Cancer and fertility

Thanks to better medicine and testing, more and more young Canadians diagnosed with cancer survive. Many people lead normal lives after overcoming their disease. But life-saving cancer treatments can affect fertility.

The good news is cancer patients who want to have their own children now have ways to preserve their fertility and to improve their chances of having a baby after cancer treatment. To have the most options, it is best to let your doctor know before you start your cancer treatment that you want to try to preserve your fertility.

Fertility risks

Did you know?

In 2005, of the roughly 10,000 Canadians aged 20–44 diagnosed with cancer, about 80% survived.

Some cancer treatments are more likely to cause infertility than others. Chemotherapy, radiation, and surgery can all cause infertility, depending on the type, dose, length, frequency, and location of treatment.

  • Chemotherapy risks: Certain types of chemotherapy can cause permanent damage to eggs and sperm.
  • Radiation risks: Whole body or abdominal/pelvic radiation can cause infertility in women and men by causing irreversible damage to the eggs or sperm cells. For women, radiation of the pelvic area often causes damage to the uterus, making a woman unable to conceive or maintain a pregnancy.
  • Surgery risks: Surgery to treat cancers of the reproductive system may cause infertility, especially if organs like the testes, uterus, or ovaries are removed.

Ways to preserve your fertility

Here are some options for preserving your fertility. Please talk to your doctor for more guidance and information on your individual situation.


  • Egg freezing: Freezing one or more of your egg(s).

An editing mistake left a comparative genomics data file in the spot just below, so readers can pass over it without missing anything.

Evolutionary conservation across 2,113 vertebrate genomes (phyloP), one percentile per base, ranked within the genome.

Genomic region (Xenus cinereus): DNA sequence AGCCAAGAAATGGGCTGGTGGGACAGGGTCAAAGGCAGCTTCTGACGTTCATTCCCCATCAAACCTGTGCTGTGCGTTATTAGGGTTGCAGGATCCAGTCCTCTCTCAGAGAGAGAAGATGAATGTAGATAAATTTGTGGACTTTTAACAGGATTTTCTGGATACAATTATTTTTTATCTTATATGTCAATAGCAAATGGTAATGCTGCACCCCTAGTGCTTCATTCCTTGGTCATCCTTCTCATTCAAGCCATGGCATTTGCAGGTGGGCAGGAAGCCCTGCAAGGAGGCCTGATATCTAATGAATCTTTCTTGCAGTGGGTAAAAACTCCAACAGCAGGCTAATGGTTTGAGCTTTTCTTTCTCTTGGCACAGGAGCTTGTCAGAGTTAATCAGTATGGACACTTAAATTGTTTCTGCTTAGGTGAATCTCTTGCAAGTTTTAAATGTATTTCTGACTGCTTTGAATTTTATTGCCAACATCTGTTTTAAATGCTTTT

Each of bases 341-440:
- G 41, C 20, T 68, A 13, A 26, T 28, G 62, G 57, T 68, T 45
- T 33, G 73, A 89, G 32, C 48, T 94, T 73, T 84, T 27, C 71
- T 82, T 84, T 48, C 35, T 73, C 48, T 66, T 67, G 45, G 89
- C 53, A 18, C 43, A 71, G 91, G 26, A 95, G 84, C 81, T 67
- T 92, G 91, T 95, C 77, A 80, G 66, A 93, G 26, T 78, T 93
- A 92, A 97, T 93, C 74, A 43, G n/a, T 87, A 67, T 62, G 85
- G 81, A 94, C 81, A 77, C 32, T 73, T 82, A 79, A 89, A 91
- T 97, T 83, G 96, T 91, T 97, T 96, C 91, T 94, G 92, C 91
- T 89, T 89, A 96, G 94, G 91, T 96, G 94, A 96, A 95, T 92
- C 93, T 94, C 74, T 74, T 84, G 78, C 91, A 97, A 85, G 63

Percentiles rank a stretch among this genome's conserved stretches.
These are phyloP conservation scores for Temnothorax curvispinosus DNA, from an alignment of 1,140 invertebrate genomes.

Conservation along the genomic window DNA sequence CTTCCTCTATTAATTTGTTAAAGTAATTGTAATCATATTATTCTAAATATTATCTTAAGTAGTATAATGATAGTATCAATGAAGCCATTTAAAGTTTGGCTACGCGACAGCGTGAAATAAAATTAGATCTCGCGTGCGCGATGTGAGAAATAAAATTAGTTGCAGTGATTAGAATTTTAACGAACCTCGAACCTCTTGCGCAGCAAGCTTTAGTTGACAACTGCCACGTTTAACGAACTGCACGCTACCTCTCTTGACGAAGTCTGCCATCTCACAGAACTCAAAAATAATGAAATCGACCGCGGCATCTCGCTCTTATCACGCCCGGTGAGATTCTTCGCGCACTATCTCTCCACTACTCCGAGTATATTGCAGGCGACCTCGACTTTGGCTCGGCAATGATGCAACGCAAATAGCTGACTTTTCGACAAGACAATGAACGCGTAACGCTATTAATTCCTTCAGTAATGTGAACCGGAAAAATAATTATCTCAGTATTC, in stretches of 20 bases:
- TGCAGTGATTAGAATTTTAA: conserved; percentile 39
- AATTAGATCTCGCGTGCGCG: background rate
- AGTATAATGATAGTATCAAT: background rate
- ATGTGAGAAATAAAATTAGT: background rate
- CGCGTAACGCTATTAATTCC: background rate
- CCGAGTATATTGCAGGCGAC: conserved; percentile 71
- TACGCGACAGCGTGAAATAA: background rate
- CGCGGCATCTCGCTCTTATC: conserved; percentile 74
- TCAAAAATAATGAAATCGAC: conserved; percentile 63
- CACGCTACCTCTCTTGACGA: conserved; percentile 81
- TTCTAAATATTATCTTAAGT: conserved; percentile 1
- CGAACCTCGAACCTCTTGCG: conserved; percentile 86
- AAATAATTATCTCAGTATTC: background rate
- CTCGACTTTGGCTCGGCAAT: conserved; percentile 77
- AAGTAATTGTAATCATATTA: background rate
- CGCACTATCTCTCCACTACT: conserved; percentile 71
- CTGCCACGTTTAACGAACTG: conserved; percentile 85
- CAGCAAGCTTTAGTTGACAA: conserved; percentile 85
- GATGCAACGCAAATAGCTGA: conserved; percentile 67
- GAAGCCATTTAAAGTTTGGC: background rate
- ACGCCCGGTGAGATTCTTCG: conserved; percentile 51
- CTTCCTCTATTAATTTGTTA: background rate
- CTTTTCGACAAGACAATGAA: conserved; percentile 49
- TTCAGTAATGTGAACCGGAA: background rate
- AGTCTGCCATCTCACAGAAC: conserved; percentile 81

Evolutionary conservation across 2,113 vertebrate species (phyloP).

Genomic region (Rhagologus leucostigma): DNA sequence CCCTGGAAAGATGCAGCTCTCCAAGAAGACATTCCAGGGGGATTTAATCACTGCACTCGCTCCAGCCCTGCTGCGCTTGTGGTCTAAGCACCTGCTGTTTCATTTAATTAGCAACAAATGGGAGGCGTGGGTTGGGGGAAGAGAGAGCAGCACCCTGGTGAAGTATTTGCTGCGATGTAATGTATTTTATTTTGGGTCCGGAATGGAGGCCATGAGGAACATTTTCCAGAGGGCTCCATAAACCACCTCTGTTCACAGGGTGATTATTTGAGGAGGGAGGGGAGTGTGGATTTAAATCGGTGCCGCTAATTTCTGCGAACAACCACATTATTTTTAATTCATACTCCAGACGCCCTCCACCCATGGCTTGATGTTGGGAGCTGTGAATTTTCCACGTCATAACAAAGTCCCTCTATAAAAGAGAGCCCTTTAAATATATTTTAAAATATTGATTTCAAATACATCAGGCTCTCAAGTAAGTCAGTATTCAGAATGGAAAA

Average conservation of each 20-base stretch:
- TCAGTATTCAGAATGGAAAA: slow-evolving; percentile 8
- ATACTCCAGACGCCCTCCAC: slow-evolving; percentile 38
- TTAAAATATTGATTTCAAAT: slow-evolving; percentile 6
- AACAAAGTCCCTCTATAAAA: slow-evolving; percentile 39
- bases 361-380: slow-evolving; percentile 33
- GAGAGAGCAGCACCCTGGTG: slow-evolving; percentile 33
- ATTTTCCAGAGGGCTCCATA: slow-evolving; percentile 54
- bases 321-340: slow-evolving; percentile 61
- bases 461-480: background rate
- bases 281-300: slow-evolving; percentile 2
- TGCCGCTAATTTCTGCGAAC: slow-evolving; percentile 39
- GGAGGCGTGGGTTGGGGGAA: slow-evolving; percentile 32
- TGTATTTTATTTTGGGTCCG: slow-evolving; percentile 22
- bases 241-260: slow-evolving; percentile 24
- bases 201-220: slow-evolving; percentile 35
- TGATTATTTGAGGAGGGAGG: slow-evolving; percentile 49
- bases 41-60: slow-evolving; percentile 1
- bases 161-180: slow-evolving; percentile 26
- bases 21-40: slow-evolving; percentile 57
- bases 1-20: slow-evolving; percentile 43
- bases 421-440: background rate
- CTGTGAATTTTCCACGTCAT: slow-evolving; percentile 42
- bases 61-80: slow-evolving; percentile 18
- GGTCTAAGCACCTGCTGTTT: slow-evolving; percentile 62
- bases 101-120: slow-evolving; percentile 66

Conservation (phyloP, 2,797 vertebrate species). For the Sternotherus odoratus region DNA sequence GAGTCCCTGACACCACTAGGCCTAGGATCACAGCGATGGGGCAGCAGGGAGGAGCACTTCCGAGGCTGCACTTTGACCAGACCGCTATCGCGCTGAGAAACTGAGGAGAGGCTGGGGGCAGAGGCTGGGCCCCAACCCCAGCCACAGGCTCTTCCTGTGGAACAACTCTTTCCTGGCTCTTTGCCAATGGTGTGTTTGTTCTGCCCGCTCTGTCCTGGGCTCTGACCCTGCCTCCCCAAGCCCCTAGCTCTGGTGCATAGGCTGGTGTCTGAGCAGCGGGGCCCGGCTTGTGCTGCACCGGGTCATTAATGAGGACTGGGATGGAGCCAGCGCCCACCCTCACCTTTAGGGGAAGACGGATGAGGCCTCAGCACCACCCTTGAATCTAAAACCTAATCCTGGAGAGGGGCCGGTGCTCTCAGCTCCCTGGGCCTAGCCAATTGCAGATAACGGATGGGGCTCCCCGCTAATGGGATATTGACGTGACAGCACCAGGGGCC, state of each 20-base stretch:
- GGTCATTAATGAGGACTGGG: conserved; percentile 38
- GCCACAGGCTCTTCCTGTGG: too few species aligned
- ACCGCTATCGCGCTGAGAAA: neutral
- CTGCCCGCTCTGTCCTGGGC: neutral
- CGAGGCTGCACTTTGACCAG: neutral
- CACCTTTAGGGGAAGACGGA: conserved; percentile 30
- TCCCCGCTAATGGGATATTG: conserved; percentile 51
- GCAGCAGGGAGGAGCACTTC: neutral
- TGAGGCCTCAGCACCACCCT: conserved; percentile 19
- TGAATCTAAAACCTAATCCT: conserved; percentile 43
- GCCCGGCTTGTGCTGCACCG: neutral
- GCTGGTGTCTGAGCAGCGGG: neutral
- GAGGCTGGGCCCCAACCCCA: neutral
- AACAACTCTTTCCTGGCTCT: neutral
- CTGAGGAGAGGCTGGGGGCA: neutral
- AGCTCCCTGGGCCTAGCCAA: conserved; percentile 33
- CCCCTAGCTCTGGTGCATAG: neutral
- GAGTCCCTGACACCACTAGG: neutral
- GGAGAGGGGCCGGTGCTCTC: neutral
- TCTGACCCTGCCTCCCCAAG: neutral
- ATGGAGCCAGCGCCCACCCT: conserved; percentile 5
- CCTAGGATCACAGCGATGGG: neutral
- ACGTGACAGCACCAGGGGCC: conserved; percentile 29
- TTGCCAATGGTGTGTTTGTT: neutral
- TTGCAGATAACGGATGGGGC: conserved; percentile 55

• Embryo freezing: Freezing one or more embryo(s) (the product of an egg fertilized by sperm).
  • Ovarian shielding: Protecting your ovaries and/or uterus from radiation using a shield to reduce damage.
  • Ovarian tissue freezing: Removing part or all of one of your ovaries in order to freeze it for later.
  • Ovarian transposition: Using surgery to reposition one or both of your ovaries away from the radiation field.
  • Trachelectomy: Using surgery to remove your cervix, leaving your uterus intact for a possible future pregnancy. This is a common treatment for early stages of cervical cancer.


  • Sperm freezing: Freezing your sperm so that you can use it at a later date.
  • Testicular shielding: Protecting your testicles and/or pelvic area from radiation using a shield to minimize the risk of damage.
  • Testicular tissue freezing: Removing and freezing tissue from your testicles. This procedure is experimental with no live births to date, but shows promise for the future.

Fertility options for cancer survivors

Here are some options for becoming pregnant after cancer treatment:

  • Natural conception: Many women that have survived cancer are able to become pregnant naturally after cancer treatment. Blood tests and ultrasounds that measure hormone levels and ovary activity can help determine your odds of success. If you are a man who has survived cancer, you can have your sperm tested to see if natural conception will be possible.
  • Assisted reproduction: There are ways to preserve your eggs or sperm, conceive, and become pregnant.
    • Before undergoing cancer treatment where fertility may be at risk, women may want to freeze their eggs and men may want to freeze their sperm.
    • Egg freezing is a new practice that is quickly evolving. While it is not as well established as sperm or embryo freezing, it has become an increasingly successful form of fertility preservation for women.
    • Where a woman’s eggs may be damaged by cancer treatment, the couple's egg and sperm could be used before treatment to create in vitro embryos that could then be frozen for later use.
    • For men that are cancer patients, frozen sperm could be used to achieve pregnancy through intrauterine insemination (IUI) or in vitro fertilization (IVF).
  • Donor eggs/sperm/embryos: If you become infertile because of cancer treatments, you may choose to use donor egg(s), sperm, or embryo(s).
  • Surrogate mother: A surrogate mother (also called a gestational carrier) is a woman who carries a pregnancy to term on your behalf. This is an option for a woman who has had radiation on her pelvis or abdomen, causing damage to her uterus and/or ovarian failure (making it hard to get pregnant or carry a pregnancy).
  • Adoption: Some private agencies may consider medical history as a factor in adoption.

You can explore your fertility options more with a reproductive endocrinologist (a doctor who specializes in fertility and reproduction).

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